Let Ken be Ken and cut fares more

4th December, 2011 5:12 pm

It’s time for Ken Livingstone to really go for the jugular over Boris Johnson’s Tory fares rises. We should let Ken be Ken – and Ken should unleash a more radical fares policy. Here’s why.

In the last few weeks we have seen the signs that Ken is starting to shift the narrative of the election onto his terms.

That’s both because of Ken’s fares policy but also the work of Labour activists to drive that story into the public consciousness. Labour mobilised at over one hundred tube and train stations on the morning of the launch of the Fare Deal campaign last month. Five hundred people turned up to his Fare Deal rally in Camden. Thousands have signed up to support the Fare Deal online and by text.

The effect of the fares policy is that people are starting to view the mayoral election on the basis of a real political choice. The Evening Standard judged that “On this issue at least, Ken has his finger on the capital’s pulse.”

Total Politics reported one Conservative source saying Ken’s Fare Deal election ad is “the best ad Labour have done in ages by far”. Henry G Manson on Political Betting concluded that with the Fare Deal “Ken Livingstone has well and truly got himself back in contention”.

Inserting fares into the campaign has made it worthy of the pollsters’ attention. The ComRes poll of last week shows that when people hear what Ken says on fares, they agree. Polled on Ken’s plan for a 5% fares cut versus Boris Johnson’s argument that a cut would not be possible without halting transport improvements Comres found 38% of Londoners more likely to vote for Ken, including 13% of Boris Johnson’s own supporters. That underlines that if Labour succeeds in getting its message over, people are very likely to move in Ken’s direction.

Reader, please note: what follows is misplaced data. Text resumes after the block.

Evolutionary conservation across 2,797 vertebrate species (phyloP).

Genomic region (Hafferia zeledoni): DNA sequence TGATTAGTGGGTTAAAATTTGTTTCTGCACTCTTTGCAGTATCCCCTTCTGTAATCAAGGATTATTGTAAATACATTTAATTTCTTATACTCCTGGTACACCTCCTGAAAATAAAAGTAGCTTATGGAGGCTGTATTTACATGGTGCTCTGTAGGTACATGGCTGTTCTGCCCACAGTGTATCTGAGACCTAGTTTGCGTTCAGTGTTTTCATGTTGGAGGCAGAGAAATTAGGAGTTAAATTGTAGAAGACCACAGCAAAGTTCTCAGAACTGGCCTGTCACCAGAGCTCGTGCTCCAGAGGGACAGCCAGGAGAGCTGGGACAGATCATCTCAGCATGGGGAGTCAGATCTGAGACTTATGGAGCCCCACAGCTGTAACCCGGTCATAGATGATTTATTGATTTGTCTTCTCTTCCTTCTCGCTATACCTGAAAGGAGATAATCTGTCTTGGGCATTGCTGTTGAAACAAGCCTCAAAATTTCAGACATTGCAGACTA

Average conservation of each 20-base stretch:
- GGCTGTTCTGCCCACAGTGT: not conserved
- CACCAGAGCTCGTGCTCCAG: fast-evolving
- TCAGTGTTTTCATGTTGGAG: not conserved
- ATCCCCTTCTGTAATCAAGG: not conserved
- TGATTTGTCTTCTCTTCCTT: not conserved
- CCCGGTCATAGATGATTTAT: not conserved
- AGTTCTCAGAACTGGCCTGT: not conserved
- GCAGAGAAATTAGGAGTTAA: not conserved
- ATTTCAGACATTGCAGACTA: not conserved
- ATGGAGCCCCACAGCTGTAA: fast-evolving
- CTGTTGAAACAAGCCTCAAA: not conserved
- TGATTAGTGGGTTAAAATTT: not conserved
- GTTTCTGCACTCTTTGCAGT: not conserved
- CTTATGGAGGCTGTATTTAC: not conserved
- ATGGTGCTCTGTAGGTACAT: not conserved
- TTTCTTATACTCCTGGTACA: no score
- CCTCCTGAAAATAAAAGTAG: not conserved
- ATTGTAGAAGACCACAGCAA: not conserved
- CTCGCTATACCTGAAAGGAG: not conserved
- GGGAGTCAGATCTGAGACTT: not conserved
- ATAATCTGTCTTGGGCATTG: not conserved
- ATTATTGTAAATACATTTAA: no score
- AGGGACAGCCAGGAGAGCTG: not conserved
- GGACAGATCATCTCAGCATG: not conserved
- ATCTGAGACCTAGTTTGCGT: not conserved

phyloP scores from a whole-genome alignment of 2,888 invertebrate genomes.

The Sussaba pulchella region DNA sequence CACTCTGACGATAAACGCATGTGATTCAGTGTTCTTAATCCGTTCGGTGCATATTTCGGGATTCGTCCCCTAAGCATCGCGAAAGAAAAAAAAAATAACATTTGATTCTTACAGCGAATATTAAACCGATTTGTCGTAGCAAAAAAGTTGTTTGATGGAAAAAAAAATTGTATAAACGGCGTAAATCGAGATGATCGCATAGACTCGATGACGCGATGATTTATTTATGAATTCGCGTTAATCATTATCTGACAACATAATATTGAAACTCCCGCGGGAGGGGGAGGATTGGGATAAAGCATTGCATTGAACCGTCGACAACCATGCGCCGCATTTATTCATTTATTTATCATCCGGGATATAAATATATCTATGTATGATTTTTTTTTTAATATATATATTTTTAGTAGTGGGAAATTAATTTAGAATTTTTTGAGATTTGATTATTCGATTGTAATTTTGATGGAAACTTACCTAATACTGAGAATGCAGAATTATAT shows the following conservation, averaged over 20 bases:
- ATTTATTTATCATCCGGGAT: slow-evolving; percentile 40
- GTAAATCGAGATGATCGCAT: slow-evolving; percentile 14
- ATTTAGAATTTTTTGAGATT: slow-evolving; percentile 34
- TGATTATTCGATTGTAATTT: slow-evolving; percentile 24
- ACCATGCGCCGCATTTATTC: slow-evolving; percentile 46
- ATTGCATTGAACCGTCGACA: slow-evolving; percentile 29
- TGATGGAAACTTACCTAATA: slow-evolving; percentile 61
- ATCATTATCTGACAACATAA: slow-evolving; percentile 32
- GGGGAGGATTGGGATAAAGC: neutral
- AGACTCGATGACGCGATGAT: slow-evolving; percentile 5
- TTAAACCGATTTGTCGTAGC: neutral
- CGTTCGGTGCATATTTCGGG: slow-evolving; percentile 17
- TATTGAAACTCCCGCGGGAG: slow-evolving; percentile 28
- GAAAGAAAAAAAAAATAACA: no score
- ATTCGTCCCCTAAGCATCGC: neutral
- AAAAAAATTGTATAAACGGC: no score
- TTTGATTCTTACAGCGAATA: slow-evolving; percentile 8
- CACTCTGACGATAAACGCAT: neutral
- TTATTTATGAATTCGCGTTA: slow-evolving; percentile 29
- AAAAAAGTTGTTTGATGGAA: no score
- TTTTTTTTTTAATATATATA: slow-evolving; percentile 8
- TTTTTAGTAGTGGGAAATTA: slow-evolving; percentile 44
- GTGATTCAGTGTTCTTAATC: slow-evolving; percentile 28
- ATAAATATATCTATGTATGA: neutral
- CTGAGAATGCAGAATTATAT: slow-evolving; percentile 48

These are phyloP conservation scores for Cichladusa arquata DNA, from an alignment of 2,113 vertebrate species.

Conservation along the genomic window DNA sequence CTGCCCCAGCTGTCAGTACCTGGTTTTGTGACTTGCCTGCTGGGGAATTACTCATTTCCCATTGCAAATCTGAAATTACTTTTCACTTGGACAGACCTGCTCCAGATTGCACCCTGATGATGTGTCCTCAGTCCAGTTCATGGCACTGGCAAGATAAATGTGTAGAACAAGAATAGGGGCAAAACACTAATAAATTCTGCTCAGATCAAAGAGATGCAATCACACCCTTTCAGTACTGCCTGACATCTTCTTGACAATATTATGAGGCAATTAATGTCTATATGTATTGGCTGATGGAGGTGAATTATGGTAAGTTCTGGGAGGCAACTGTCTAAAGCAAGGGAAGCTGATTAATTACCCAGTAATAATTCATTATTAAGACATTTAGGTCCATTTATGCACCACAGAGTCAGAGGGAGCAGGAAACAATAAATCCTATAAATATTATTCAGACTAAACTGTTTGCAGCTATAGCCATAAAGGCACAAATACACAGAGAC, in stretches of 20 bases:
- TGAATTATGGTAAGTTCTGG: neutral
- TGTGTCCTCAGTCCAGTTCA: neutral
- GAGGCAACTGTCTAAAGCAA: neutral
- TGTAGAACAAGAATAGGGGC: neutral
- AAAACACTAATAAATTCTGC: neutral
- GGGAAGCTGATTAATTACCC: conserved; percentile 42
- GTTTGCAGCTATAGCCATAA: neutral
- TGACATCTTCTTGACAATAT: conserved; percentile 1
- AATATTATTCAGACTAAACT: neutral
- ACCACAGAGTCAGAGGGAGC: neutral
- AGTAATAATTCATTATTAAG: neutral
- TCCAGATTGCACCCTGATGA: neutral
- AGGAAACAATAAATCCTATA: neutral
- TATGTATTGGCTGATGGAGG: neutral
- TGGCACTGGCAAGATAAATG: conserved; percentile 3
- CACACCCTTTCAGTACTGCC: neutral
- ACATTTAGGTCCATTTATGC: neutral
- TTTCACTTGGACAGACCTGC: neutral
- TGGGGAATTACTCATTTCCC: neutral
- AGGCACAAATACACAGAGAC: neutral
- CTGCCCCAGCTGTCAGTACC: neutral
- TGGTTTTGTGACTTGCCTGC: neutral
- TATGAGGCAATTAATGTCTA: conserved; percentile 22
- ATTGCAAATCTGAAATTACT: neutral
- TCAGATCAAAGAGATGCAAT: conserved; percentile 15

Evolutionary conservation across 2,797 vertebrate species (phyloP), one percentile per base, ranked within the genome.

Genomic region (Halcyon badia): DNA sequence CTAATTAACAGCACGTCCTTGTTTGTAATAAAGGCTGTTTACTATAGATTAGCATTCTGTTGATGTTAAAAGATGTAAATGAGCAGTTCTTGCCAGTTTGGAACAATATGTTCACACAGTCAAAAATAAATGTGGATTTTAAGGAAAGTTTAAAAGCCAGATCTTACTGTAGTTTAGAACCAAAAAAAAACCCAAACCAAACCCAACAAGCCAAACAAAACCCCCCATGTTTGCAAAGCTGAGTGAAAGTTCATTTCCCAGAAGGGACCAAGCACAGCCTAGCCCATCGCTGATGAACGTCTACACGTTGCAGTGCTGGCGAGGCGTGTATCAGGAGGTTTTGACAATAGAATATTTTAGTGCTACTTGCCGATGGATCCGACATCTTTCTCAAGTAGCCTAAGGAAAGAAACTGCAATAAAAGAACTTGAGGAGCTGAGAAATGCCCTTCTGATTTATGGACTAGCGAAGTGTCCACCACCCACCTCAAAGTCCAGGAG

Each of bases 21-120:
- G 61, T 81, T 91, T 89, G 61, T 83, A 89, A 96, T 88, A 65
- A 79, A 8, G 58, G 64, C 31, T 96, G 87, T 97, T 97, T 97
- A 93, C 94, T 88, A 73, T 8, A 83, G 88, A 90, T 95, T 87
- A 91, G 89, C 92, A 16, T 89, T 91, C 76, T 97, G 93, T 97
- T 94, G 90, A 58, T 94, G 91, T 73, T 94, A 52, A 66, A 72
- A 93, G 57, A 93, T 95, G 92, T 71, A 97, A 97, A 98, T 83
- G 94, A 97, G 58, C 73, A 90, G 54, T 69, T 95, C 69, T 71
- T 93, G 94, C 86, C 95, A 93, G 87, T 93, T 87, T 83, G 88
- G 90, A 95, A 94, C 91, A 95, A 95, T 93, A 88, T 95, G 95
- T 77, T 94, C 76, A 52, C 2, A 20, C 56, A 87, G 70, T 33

So strongly do Londoners want their fares held down that they are prepared to forego transport upgrades to obtain lower fares. Asked their view on the statement ‘in the current economic climate, tube fares should be kept as low as possible even if this means stopping upgrade works,’ six out of ten Londoners agree. That is not what Labour proposes – transport upgrades are required. But it is an indication of how serious this issue is for people.

Tory jitters are palpable. Hence George Osborne’s move in the autumn statement to bung £130m to Boris Johnson to help lessen the scale of his January fares rise. That still means a big fares rise when people are being squeezed. It backfired – instead of announcing one fares rise this year, Boris Johnson has now twice announced fares are going up. The second merely reinforces the message of the first – Boris Johnson is the high fares candidate in this race.

Nor has Johnson succeeded in blunting Labour’s message in outer London. A weekly zone 1-6 Travelcard is up 6% this January to £53.40, making customers £457.60 a year worse off since Boris Johnson was elected.

In the process of all this Osborne and Johnson have tied themselves together over fares. Johnson’s right wing campaign chief Lynton Crosby must be dismayed.

But there is space for Ken to go further on fares. The figures Labour has published from Boris Johnson’s own transport budgets show that in the first six months of this year the operating surpluses reached £206million. This is the pattern of Johnson’s fare rises – excess revenues being hoovered out of Londoners’ pockets and purses annually.

Ken’s policy of a 5% cut for the autumn of 2012, a freeze in 2013 and no more above-inflation packages after that is very prudently calculated, based on conservative assumptions about ridership levels and average surpluses. Taking into account what is happening to the operating surplus, and factoring in that passenger numbers are continuing to rise, then there is a strong basis for Ken going further.

For a start bus users are being ripped off by this mayor, bearing the brunt of four years of attacks on their quality of life even as their mayor rolls around in his cash from his £250,000 a year Telegraph salary. Ken should give bus users the clearest possible signal that they are going to be given a much fairer deal.

On BBC London last Friday Ken Livingstone’s answer to the Boris Johnson fares rise was very interesting. He said it should be zero. That is a big signal that he may want to go further than 5%.

Johnson has nowhere to run to now. Ken must seize the opening.

Tom Copley is a Labour candidate for the London Assembly list

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